Afrikaans speakers can expect little support from our courts, which have, in most recent cases, handed down judgments that have further eroded Afrikaans as a language of tuition. Although former chief justice Mogoeng Mogoeng observed — in Gelyke Kanse and Others v Chairperson of the Senate of the University of Stellenbosch in 2019 — that “… Afrikaans is indeed an African language, our historic pride to be treasured by all citizens”, the judgment went against Afrikaans because it “was not reasonably practicable for the University” to return to its 2014 policy of dual-medium instruction.

In 2017, in refusing AfriForum and Solidarity’s right to appeal the supreme court of appeal judgement in University of the Free State v Afriforum and Solidarity, Mogoeng also held that: “Afrikaans became the language most closely associated with the formalisation and execution of apartheid. To a great proportion of South Africans it probably calls up first and foremost associations of discrimination, oppression and systematic humiliation of others. These associations understandably often affect the approaches people take to the role and future of Afrikaans. That association with racism and with racially based practices is often one that Afrikaans-speaking communities will have to confront and deal with.”

But what about the constitutional requirement that “all official languages must enjoy parity of esteem and must be treated equitably”? Mogoeng’s views appear to be based on the notion that languages can be the bearers of historic guilt — in which case, most of the world’s languages, including German, Russian, Japanese and English would be suspect to a review of their respective “role and future”.

Mogoeng’s widely endorsed conclusion that “Afrikaans as a medium of instruction has unwittingly become an instrument of racial and cultural division and discrimination” lies at the heart of the problems that the language is now experiencing.

This was not always the case. In 2002, a report produced under the chairmanship of Professor Jakes Gerwel recommended that the minister of education should approve “the general principle that each one of the official languages be assigned to one or more universities to attend in a systematic and planned manner the broad development of that language”. 

The report also recommended that, in line with this recommendation, Stellenbosch and Potchefstroom universities should be charged “to take as part of their institutional task the responsibility for the continued and sustained development of Afrikaans as a language of scholarship and institutional life”.

Unfortunately, Gerwel’s recommendations were never accepted.  Instead, Afrikaans has been eliminated at all the formerly Afrikaans universities — except the Potchefstroom campus of North-West University and Stellenbosch, where its already marginal status may be further eroded by the implementation of Khampepe’s recommendations. In a similar manner, the Bela Bill may pose a devastating threat to the future of Afrikaans in our public school system.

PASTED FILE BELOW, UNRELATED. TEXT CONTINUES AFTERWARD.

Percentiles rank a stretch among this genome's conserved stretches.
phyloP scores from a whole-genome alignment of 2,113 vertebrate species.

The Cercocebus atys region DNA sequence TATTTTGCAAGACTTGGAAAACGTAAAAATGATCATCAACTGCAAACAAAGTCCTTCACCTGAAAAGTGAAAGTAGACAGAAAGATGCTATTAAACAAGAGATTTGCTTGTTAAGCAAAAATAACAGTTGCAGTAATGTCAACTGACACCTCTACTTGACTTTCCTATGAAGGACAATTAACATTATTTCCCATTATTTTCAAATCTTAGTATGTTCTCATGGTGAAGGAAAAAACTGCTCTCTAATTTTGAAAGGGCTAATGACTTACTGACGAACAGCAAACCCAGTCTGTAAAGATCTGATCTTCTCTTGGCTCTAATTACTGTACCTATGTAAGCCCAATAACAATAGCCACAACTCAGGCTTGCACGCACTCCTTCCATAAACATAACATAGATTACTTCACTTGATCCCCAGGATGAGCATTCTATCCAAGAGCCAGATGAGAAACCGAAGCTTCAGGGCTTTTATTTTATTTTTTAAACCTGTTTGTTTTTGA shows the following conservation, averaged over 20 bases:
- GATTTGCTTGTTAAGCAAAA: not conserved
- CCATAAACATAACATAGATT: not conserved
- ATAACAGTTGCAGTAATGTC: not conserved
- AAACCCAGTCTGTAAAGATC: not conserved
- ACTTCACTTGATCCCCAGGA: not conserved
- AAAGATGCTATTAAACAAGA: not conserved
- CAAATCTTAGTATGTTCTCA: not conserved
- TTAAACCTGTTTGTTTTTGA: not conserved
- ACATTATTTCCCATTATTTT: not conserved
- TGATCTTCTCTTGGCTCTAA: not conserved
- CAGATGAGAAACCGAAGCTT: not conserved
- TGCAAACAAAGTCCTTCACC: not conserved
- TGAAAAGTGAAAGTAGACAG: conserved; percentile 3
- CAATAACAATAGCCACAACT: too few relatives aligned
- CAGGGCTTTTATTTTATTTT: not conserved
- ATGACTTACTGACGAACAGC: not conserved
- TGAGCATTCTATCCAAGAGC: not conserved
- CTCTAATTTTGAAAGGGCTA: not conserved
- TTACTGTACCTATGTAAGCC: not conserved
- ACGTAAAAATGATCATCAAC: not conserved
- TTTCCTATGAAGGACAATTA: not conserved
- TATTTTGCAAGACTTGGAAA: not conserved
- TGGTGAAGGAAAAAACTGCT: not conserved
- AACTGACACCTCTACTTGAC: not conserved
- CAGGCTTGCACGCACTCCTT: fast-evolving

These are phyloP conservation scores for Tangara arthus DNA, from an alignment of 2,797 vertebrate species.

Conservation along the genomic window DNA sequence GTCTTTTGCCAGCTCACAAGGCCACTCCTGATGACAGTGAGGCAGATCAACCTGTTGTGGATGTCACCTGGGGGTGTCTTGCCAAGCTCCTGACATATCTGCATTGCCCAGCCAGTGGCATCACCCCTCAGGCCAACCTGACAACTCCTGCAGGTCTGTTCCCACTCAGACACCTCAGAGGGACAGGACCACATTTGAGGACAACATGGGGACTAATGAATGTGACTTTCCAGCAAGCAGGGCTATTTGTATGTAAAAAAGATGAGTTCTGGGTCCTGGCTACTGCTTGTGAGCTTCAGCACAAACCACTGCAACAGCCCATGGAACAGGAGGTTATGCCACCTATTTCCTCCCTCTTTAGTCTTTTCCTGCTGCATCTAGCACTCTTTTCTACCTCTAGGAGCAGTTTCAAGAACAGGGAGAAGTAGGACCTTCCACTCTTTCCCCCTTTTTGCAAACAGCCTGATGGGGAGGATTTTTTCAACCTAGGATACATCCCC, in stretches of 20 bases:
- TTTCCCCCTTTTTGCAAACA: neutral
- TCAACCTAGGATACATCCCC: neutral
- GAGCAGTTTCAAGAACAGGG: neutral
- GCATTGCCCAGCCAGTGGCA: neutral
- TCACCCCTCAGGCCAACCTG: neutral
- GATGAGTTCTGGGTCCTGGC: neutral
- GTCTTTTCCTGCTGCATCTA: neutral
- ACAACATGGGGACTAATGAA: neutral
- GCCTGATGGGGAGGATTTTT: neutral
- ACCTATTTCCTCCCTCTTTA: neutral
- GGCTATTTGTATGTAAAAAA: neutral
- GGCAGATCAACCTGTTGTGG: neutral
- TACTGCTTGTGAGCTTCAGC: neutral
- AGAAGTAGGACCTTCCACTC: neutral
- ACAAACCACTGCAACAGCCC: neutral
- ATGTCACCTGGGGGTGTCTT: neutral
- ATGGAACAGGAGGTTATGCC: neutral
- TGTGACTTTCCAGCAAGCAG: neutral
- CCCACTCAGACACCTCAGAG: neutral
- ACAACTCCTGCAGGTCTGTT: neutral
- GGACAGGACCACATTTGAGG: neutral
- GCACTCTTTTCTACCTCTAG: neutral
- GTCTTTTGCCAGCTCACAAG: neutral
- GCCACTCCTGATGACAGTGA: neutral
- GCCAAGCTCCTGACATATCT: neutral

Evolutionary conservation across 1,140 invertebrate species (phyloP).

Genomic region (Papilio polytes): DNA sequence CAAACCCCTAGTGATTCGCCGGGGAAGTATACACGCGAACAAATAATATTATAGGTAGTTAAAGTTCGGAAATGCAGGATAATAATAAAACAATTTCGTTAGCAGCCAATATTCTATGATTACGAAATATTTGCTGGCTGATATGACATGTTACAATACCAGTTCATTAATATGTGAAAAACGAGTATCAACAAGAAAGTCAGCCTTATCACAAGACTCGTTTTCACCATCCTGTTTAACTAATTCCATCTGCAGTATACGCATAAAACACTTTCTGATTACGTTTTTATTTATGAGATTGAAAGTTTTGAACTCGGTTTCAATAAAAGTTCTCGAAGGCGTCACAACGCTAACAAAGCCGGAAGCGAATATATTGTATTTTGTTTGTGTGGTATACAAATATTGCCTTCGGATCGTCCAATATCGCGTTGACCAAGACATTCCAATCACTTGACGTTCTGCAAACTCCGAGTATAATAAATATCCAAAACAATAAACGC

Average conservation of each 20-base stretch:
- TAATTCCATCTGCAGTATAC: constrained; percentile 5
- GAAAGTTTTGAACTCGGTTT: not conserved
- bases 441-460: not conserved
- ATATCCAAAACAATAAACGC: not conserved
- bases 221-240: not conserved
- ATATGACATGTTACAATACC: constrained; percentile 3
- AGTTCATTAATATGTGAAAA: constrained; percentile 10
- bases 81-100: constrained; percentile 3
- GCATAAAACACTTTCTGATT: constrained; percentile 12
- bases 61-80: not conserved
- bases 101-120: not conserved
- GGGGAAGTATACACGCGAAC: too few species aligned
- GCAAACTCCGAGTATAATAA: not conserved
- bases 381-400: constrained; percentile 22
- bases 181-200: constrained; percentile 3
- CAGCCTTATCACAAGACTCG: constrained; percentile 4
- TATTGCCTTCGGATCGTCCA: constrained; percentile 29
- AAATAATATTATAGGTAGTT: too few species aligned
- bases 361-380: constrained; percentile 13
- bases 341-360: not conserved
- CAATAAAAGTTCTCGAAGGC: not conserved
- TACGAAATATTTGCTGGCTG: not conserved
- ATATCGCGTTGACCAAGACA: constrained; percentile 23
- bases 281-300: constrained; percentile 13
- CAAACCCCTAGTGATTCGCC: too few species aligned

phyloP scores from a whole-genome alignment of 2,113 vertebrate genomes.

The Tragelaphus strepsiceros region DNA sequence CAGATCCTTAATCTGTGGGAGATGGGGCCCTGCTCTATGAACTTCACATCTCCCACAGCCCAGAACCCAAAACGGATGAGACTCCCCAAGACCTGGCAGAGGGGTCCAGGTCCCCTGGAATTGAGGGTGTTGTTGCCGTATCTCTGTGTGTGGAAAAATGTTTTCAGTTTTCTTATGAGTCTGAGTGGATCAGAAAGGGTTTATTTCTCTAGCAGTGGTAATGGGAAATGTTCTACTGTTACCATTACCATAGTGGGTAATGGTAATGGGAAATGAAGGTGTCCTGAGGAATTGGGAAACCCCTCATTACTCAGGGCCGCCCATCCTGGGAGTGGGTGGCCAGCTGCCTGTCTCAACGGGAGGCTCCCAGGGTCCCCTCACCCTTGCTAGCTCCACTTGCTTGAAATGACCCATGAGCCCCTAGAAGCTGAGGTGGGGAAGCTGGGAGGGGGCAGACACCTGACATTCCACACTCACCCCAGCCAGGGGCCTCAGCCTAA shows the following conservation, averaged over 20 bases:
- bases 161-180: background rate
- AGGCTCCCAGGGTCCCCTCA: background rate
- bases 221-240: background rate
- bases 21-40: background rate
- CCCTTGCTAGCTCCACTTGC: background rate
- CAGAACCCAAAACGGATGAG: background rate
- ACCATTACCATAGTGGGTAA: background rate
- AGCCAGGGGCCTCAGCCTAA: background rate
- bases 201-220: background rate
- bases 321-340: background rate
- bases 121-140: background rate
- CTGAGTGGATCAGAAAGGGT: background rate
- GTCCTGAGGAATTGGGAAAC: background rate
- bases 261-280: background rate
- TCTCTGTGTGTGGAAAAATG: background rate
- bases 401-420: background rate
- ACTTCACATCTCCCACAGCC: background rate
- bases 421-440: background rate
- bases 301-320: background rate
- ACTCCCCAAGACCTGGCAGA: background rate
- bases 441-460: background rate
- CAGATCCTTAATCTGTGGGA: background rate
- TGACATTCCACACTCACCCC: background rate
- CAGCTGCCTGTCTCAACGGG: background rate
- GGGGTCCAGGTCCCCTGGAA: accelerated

All this may strike a potentially deadly blow to the constitutional protection that all our languages and cultures are supposed to enjoy. In its annual Human Rights Report Card for 2021-22, the FW de Klerk Foundation highlighted the continued erosion of language rights as one of 10 principal threats to constitutional rights in South Africa. 

The reality is that the government has done little to nothing to promote, protect, and preserve South Africa’s indigenous languages. Instead, it is simply ignoring the language requirements set out in section 6 of the Constitution by failing to enforce its own Official Use of Languages Act; not treating South Africa’s official languages equitably and with parity of esteem; and — with the concurrence of our courts — not honouring the requirement that everyone should have the right to tuition in the official language of their choice.  In so doing, it is eroding South Africa’s status as a multicultural and multilingual country — united in its diversity. 

Government should instead focus resources on developing indigenous languages in partnership with educational institutions so that every person may one day choose their preferred language of tuition. The removal of Afrikaans from educational institutions and social discourse will not propel other indigenous languages into use — it will simply lead to the globally evidenced trend of monolingualism, which favours English, and will further marginalise indigenous African languages.

Tyla Dallas is the manager of constitutional programmes at the FW de Klerk Foundation.

The views expressed are those of the author and do not necessarily reflect the official policy or position of the Mail & Guardian.